Last Friday, Taylor Swift fans rushed to her official website after the singer-songwriter released a massive holiday merch drop. I was one of these fans, but ultimately was let down by what I saw.
As someone studying design, I was disappointed to see a need for more inspirational, intriguing designs. Half of the clothing in these drops is a single photo printed on a t-shirt. It almost feels like Taylor was selling herself short by not taking full advantage of this branding opportunity.
Merchandise is not meant to be a quick cash grab. Merchandise is part of an artist’s brand. People are going to be walking around in these shirts representing you.
It all comes back to money because it always does. I can’t help but notice many music artists would rather give a small cut of their extensive bank account to a big production company than hire individual freelance artists. It is those self-made designers who are going to work hard to give you the results you want. I follow several independent artists online who could’ve done great things with the content of Taylor Swift’s music.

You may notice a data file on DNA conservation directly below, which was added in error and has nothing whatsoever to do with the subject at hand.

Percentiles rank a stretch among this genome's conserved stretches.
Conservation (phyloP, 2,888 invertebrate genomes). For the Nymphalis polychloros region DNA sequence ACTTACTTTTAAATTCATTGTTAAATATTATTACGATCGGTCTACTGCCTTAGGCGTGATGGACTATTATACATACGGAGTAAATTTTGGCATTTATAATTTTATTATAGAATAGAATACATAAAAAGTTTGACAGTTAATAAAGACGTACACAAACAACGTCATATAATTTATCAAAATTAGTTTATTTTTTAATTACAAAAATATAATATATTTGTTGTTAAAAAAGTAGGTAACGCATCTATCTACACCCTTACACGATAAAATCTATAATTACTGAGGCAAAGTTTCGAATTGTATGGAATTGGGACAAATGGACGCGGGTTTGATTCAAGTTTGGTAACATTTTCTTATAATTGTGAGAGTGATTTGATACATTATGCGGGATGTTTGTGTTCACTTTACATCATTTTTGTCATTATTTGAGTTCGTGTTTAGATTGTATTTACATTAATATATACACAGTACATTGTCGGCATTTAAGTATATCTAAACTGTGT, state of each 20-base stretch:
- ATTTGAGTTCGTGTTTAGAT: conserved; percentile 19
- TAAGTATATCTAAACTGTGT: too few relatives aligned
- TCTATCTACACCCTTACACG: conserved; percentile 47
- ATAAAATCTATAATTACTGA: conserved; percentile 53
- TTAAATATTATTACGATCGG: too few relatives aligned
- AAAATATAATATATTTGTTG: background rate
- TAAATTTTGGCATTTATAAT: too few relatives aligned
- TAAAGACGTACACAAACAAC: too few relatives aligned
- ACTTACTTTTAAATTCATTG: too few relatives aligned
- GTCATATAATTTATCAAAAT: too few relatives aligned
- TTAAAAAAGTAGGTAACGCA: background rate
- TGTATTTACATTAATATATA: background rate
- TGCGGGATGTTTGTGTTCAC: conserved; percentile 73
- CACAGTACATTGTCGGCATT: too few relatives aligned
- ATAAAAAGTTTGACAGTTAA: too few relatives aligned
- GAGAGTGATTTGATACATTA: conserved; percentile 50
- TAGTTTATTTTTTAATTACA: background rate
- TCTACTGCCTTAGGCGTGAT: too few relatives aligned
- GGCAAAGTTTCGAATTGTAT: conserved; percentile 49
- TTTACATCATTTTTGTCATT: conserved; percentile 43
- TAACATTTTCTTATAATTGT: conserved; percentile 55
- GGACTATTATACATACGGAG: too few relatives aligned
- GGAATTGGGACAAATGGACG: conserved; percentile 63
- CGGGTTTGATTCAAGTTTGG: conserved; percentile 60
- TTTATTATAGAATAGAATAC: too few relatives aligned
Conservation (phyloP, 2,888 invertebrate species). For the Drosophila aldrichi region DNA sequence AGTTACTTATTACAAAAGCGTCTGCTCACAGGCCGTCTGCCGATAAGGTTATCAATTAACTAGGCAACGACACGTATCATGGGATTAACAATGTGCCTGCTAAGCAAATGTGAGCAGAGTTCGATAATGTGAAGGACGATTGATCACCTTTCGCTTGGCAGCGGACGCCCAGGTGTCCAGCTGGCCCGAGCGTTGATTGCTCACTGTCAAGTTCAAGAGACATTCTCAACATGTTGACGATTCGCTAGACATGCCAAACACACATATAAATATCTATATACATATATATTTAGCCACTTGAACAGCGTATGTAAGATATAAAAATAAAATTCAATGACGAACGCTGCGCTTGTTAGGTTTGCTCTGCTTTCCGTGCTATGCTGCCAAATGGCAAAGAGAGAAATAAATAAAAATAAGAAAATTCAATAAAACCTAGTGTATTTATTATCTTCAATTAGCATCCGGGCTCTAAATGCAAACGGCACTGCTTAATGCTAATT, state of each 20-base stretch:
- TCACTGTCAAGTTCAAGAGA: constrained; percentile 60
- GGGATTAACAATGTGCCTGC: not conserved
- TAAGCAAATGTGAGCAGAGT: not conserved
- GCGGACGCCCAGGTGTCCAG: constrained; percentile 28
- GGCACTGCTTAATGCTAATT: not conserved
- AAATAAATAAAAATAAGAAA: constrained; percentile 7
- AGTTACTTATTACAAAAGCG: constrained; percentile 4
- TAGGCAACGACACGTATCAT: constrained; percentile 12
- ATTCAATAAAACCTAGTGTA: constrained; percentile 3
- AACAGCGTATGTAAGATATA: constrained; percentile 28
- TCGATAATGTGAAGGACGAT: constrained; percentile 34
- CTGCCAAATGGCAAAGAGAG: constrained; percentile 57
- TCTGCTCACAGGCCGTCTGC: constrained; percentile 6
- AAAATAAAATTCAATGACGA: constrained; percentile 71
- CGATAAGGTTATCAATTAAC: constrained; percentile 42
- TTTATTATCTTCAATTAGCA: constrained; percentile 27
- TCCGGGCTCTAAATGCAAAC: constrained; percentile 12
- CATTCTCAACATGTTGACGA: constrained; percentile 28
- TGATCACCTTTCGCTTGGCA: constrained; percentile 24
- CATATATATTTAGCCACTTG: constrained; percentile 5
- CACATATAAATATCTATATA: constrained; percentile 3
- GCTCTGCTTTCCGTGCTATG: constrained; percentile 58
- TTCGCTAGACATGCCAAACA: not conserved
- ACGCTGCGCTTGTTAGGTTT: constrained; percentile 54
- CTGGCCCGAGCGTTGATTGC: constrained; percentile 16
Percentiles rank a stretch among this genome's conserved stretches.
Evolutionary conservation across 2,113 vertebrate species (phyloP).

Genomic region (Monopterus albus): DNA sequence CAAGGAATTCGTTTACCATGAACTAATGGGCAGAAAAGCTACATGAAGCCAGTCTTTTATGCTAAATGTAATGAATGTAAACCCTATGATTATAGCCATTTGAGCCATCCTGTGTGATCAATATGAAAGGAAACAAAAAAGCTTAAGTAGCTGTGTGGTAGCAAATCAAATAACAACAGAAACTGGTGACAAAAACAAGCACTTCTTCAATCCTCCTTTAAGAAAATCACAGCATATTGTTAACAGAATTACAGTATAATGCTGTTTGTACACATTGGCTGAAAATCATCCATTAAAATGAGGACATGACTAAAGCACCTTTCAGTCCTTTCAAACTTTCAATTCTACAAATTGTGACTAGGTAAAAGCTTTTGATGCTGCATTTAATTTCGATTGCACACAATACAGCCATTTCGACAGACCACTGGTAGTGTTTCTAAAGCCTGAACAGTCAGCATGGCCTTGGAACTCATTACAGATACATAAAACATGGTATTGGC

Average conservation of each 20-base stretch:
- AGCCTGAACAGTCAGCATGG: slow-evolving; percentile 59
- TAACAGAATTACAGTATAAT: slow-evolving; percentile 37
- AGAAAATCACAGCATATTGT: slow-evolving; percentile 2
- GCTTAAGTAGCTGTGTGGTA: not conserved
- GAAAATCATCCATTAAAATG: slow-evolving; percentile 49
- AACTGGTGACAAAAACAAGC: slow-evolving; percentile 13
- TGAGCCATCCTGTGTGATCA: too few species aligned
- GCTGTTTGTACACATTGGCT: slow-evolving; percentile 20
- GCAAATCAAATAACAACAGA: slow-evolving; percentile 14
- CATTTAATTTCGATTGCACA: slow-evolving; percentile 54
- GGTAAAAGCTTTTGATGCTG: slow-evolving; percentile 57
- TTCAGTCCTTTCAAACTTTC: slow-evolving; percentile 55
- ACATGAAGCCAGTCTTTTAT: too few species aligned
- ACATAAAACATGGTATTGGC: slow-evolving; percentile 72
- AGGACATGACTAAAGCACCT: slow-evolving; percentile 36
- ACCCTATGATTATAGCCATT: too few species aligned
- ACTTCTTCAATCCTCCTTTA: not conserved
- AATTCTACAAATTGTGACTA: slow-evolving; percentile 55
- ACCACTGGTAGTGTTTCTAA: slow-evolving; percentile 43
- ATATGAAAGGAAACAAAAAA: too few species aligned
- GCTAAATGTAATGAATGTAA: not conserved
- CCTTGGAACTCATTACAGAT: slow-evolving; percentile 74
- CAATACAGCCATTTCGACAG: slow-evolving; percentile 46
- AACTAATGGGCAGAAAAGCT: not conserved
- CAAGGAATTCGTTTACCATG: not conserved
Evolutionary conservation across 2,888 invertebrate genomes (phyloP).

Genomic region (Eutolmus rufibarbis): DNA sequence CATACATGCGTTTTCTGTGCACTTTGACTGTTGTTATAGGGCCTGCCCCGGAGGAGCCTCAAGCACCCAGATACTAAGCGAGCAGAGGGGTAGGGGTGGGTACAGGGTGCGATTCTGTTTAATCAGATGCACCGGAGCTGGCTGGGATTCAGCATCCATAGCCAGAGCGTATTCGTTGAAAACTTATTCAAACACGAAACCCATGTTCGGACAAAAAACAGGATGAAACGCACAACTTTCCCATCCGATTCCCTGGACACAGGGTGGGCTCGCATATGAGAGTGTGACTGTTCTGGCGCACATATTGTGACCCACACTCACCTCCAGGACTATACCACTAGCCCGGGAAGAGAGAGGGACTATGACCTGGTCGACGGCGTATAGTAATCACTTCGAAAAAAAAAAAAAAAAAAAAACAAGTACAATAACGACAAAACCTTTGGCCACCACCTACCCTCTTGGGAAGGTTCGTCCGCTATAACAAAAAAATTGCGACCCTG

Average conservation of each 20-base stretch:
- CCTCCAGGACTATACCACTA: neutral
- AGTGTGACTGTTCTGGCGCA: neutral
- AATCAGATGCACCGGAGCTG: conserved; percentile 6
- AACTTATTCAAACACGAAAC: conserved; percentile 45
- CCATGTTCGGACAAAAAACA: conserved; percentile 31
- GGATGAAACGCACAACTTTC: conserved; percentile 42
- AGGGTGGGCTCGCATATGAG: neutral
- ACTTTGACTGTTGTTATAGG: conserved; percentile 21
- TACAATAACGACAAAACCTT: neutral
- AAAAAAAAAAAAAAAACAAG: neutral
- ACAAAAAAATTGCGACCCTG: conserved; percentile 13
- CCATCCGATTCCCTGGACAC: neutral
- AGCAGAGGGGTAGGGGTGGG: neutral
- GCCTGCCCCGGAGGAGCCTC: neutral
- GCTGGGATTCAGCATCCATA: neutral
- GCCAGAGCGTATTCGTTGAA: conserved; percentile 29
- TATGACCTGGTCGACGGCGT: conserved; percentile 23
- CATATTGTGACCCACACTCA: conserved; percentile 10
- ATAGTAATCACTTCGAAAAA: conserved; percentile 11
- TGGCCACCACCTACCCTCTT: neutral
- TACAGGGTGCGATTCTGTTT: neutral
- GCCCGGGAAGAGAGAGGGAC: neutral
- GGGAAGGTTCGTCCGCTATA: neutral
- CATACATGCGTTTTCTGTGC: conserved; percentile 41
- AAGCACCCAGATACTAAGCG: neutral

Small steps have already been taken. For instance, during the struggle of the pandemic, Troye Sivan hired independent artists to make cover art for all of his singles. I remember my joy when Kurtis Conner hired Kel Lauren to design a merch line for him. Then Kel posted a video on their youtube channel of the entire process. It was an insightful video and, ultimately, a collaboration that benefited both of them. Now imagine a stadium-selling, chart-topping artist taking initiatives like this!
Again, this critique is coming out of passion. I do not intend to flame the designers who did some great work in other areas of the merch drop. The website design itself was very well done. The clothing department was the only place I found lost potential. Hopefully, for her upcoming tour, the artist has hired some designers to make one-of-a-kind concert merchandise.